North Korean authorities are instructing farmers to grow cannabis, and sources say the state plans to use that cannabis oil to fuel unmanned aerial vehicles, Radio Free Asia (RFA) reports via UPI.
The state has instructed people to cultivate hemp, rather than traditional soybeans, in order to meet cooking oil production quotas. But according to RFA, a U.S.-government-funded news outlet, North Korea’s military actually plans to use the hemp oil as drone fuel.
North Korea relies almost entirely on China for its oil imports, and Pyongyang may be exploring hemp oil as a military fuel to shore up its own energy independence. In late April, gas prices in Pyongyang soared by as much as 83 percent in just three days, following reports that China was considering an oil embargo on North Korea, Global Times reported.
North Korean officials first ordered farmers to replace their soybean fields with cannabis in March, a source in Yanggang Province told RFA. Authorities said hemp oil “has a lot of fat,” which makes it better for cooking than soybean oil.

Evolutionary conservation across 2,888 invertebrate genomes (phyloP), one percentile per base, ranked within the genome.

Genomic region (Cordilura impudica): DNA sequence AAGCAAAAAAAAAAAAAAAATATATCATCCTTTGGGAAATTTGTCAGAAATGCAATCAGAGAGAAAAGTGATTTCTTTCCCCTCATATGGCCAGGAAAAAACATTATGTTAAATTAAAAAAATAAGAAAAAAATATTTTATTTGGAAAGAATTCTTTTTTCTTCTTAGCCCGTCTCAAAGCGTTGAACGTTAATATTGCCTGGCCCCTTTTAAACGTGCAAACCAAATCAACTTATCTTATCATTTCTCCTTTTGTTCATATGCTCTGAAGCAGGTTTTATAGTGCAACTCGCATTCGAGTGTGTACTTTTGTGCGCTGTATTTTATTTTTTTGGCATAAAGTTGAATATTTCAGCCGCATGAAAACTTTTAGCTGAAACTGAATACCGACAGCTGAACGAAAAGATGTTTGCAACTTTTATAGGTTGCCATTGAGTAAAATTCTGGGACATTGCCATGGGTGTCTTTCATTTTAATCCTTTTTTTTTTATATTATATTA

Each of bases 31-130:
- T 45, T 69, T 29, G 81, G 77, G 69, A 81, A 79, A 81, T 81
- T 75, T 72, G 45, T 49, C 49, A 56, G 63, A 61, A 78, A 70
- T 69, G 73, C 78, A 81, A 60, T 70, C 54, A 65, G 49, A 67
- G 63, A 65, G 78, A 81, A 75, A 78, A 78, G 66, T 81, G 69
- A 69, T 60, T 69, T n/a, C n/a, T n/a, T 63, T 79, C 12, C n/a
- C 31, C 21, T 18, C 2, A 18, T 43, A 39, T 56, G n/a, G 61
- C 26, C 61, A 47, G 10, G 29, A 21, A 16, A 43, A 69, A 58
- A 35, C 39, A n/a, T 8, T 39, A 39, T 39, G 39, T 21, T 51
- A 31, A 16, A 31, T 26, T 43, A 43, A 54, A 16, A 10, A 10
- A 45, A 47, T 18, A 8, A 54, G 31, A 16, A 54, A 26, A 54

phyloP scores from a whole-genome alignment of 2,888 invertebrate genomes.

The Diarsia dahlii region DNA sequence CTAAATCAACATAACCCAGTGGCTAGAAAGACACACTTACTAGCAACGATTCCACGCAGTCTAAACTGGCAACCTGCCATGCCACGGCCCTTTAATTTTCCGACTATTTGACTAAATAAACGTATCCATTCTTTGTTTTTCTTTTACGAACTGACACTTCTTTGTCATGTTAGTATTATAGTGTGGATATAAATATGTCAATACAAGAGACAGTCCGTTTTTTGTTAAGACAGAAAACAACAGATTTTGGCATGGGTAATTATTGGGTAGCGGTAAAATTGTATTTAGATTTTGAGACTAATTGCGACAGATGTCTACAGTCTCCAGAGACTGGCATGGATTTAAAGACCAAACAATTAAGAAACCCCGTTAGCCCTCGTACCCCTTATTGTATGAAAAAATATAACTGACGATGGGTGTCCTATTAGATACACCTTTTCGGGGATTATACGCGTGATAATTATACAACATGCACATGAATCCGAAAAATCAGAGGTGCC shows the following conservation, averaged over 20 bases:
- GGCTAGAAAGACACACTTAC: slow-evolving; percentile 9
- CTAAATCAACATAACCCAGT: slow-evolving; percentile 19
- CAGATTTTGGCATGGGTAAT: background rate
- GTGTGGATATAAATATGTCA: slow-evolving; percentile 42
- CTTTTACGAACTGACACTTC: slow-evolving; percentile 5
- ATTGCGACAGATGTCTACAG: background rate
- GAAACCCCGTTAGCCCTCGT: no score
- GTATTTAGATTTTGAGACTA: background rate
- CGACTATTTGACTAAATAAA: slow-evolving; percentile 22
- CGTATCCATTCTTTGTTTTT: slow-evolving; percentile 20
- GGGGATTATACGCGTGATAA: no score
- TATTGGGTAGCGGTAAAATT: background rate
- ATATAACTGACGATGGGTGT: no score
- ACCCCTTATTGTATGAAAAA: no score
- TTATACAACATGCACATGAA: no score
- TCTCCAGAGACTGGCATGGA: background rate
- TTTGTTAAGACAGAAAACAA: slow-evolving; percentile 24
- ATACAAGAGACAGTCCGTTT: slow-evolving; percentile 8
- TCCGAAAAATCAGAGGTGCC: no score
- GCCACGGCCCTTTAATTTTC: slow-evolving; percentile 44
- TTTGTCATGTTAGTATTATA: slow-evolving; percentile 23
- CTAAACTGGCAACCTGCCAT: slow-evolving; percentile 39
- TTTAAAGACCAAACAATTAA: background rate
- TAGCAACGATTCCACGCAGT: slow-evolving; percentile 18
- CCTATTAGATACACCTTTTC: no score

According to RFA, cannabis is classified as an oilseed crop in North Korea, and farmers have legally cultivated the plant since the early 1980s.
“[Former leader] Kim Il Sung extensively encouraged the cultivation of yeoksam (cannabis) to solve a cooking oil shortage in the early 1980s,” a source told RFA.
Hemp is a variety of cannabis that grows with very little THC, marijuana’s psychoactive ingredient. It’s one of the oldest known human crops and is used worldwide for many purposes. Hemp fibers can be turned into textiles, ropes, even plastics, while hemp seeds can be used for cooking oil, hemp biodiesel and other purposes.
According to Hemp.com, hemp biodiesel is one of the few alternative fuels that can run in any conventional, unmodified diesel engine.